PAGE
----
1 L/ha

b2 b3 a= wheat variety a1= Glosa a6014c a7452b a8232a a2= Miranda b4683c b6247b b7404a B constant, A variable: LSD 5%=193* kg/ha ; LSD 1%=308 kg/ha; LSD 0.1%=583 kg/ha A constant, B variable: LSD 5%=214* kg/ha; LSD 1%=311 kg/ha; LSD 0.1%=467 kg/ha b1-STARTER; b2-STARTER+CAN+AN; b3-STARTER+UAN There were made interpretations by LSD 5% indicated in the table by *

40 g/ha 100 kg/ha -

Plonvit Opty (foliar fertilizer) Tebuconazole 200 g/L + Trifloxystrobin 100 g/L (fungicide) Thiacloprid 240 g/L (insecticide) CAN - calcium ammonium nitrate, solid fertilizer; AN - ammonium nitrate, solid fertilizer; UAN - urea ammonium nitrate, liquid fertilizer.

100 kg/ha 100 kg/ha 3 L/ha 1 L/ha

2. Results concerning plant height related to mineral fertilization and wheat variety In comparison with variant V1 (STARTER), fractionate application of fertilizer and fertilizer type produced significant differences on plant height. Application of liquid fertilizer (UAN) determined the highest height for both wheat varieties, 95 cm for Glosa and 107.5 cm for Miranda. At the same fertilization level, plant height is higher for Miranda in comparison with Glosa. Also, variance analysis concerning the influence of wheat variety on plant height indicates significant differences for all experimental variants.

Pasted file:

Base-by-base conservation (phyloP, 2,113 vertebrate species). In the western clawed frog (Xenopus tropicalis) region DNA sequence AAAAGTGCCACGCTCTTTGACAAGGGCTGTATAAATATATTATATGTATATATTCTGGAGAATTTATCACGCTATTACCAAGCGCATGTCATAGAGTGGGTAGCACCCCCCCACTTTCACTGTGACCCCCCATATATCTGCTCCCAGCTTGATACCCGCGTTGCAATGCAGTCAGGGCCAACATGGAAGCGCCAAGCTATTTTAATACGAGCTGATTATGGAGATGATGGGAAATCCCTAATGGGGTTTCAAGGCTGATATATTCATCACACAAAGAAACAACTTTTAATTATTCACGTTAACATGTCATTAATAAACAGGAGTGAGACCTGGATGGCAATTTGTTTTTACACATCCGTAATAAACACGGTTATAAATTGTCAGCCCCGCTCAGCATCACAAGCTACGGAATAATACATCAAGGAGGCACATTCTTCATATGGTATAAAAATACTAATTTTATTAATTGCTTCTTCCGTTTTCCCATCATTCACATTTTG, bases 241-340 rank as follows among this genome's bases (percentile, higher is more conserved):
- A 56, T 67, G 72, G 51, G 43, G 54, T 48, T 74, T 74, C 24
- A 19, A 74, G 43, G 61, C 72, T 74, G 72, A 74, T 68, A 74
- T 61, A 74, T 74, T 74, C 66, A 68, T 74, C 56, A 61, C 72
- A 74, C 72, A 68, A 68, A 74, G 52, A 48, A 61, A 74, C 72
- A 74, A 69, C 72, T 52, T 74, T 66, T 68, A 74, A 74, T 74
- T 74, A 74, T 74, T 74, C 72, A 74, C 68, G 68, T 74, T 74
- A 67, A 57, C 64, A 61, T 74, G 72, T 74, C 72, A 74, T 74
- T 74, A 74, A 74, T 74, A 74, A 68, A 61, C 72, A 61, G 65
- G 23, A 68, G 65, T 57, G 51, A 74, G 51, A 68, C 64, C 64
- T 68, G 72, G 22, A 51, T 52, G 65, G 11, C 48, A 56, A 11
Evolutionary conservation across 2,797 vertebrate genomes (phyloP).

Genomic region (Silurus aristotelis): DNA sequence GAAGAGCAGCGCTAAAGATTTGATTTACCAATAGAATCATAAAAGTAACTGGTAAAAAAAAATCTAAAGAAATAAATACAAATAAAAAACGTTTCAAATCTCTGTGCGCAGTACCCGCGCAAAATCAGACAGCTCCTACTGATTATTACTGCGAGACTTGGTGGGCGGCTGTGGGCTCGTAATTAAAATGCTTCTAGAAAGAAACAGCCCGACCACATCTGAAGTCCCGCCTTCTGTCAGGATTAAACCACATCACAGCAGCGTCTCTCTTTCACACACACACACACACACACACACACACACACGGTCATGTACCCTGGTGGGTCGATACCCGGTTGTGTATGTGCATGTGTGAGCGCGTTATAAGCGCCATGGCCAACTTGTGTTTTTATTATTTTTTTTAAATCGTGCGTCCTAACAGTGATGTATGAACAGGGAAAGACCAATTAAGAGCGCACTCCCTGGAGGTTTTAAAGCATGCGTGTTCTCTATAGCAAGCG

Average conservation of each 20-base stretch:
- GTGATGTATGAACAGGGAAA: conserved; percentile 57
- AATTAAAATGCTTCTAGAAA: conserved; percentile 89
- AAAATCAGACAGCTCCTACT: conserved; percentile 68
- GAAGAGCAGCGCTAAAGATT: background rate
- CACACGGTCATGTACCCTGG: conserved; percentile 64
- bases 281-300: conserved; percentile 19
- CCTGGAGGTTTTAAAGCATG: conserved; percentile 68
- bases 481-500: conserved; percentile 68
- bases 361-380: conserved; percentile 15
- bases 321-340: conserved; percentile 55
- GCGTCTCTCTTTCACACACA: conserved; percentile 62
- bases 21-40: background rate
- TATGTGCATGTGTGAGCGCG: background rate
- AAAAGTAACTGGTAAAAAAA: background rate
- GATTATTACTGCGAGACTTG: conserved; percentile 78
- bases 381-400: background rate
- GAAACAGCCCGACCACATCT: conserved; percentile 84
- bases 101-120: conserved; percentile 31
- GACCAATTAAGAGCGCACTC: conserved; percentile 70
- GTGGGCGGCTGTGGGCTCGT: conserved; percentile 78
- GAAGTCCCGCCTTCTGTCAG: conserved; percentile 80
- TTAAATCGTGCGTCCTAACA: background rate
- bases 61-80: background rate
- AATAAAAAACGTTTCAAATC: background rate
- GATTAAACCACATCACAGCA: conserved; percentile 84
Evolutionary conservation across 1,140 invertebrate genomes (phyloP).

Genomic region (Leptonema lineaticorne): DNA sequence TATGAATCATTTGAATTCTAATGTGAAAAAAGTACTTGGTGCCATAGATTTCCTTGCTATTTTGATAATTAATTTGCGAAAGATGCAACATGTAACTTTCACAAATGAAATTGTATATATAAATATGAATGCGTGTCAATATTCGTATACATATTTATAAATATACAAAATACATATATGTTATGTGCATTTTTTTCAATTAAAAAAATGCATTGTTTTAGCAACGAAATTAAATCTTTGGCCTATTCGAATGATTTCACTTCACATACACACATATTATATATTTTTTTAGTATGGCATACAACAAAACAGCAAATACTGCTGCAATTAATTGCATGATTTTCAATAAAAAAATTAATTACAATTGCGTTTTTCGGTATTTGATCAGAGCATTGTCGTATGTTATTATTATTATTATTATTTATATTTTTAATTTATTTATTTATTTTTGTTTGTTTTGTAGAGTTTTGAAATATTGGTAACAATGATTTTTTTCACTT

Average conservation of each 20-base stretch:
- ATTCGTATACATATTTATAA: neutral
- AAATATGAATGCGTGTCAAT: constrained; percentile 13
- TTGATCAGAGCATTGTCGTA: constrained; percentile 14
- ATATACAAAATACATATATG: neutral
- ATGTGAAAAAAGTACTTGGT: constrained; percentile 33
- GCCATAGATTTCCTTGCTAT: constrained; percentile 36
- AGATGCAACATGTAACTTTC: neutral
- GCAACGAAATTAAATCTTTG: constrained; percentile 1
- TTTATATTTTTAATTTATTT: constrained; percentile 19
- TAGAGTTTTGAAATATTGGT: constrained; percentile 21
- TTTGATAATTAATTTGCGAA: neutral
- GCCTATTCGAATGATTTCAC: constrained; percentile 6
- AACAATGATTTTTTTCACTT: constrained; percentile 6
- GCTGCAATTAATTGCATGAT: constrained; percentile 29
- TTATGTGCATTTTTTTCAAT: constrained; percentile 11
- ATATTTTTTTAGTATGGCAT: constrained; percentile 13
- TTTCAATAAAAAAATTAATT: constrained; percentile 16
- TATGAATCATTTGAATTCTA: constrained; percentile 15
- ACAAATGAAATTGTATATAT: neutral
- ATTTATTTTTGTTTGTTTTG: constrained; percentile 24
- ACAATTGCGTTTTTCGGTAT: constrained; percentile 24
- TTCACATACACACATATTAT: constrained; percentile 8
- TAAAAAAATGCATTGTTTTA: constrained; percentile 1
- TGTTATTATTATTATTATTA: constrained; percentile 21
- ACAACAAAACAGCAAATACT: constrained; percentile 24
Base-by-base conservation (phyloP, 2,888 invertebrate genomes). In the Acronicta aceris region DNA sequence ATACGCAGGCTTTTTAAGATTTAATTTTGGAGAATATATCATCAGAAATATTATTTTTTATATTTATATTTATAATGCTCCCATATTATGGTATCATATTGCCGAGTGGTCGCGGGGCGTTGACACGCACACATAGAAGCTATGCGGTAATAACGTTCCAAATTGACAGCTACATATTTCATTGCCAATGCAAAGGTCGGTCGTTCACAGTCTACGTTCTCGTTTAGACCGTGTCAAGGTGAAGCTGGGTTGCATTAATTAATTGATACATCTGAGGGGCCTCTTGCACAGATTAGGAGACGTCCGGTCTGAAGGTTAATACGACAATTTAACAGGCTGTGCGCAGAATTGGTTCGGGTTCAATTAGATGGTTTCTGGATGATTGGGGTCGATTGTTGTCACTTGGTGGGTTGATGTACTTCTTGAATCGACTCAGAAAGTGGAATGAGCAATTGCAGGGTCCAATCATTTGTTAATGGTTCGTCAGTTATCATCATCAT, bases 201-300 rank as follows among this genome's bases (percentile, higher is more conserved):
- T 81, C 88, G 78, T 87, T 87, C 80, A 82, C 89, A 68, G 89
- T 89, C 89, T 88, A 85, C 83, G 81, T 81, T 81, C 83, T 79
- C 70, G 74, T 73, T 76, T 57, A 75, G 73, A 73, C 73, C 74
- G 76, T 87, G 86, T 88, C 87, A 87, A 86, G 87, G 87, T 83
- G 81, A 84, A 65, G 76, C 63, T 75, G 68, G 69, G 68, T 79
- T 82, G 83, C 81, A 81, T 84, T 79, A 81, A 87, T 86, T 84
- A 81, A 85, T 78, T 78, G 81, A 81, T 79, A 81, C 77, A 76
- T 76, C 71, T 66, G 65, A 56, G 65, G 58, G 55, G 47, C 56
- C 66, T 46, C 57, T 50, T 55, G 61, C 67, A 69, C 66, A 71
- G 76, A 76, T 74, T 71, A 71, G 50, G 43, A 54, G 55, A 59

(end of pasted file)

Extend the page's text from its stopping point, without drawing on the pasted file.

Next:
0.3 L/ha

RESULTS AND DISCUSSIONS Agrochemical soil analysis (Table 4) indicated that soil reaction was weak acidic for Miranda (0-20 cm) plot, moderately acidic for Miranda (0-40 cm) and Glosa (0-20 cm) plots and very weak acidic for Glosa (20-40 cm) plot. Total soluble salts contents indicate a non saline soil, meanwhile humus contents correspond to medium level. Mobile form of phosphorus (PAL) was classified as medium content for Glosa (20-40 cm) plot and high content for all three other ones. Potassium content (KAL) ranged between 360-540 mg/kg which is considered very high content.

Table 6. Influence of wheat variety (a factor) and of mineral fertilization (b factor) on plant height (cm) Plant height, cm b= fertilization b1

Table 4. Soil agrochemical analysis Wheat variety plot

pH

Glosa (0-20 cm) Glosa (20-40 cm) Miranda (0-20 cm) Miranda (20-40 cm)

5.77 6.64 5.90 5.72

Total soluble salts, % 0.02496 0.02304 0.02528 0.01984

Humus, %

PAL, mg/kg

KAL, mg/kg

2.87 2.62 2.93 3.12

57.2 29.2 68.0 66.7

460 360 540 400

312